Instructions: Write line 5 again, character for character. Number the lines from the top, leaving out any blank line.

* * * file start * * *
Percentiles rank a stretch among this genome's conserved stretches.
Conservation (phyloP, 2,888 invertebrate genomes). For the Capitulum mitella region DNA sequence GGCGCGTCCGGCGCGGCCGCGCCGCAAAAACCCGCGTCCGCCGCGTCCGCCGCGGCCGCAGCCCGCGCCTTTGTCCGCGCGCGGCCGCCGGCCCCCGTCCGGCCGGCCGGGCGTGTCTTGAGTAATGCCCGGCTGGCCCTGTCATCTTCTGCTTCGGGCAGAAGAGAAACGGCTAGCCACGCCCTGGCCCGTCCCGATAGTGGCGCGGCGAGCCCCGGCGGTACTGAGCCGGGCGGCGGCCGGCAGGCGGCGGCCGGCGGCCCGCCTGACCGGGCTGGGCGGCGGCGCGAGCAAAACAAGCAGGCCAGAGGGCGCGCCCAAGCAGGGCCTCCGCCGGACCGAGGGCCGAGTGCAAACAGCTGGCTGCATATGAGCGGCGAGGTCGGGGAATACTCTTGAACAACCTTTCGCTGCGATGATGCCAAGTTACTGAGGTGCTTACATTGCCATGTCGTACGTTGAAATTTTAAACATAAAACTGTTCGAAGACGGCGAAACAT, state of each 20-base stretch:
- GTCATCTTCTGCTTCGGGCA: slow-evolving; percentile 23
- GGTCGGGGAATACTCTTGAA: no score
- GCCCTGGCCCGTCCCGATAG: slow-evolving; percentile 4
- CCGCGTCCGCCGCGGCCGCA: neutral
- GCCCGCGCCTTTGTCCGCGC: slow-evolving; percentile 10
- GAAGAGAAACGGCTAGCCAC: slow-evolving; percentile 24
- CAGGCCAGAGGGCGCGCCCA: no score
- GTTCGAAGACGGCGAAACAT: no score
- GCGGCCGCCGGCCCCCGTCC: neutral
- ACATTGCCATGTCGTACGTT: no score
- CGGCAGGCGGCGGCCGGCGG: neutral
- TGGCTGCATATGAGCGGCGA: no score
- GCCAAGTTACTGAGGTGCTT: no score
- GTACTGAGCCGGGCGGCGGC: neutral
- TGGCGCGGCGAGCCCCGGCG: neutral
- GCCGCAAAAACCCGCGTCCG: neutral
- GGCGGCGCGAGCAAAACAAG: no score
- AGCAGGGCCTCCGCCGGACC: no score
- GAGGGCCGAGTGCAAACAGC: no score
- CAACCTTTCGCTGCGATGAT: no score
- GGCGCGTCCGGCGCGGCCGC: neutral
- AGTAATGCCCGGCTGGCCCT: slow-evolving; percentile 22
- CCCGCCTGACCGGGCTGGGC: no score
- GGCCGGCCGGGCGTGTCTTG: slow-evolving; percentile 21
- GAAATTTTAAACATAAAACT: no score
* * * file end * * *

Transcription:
- GCCCTGGCCCGTCCCGATAG: slow-evolving; percentile 4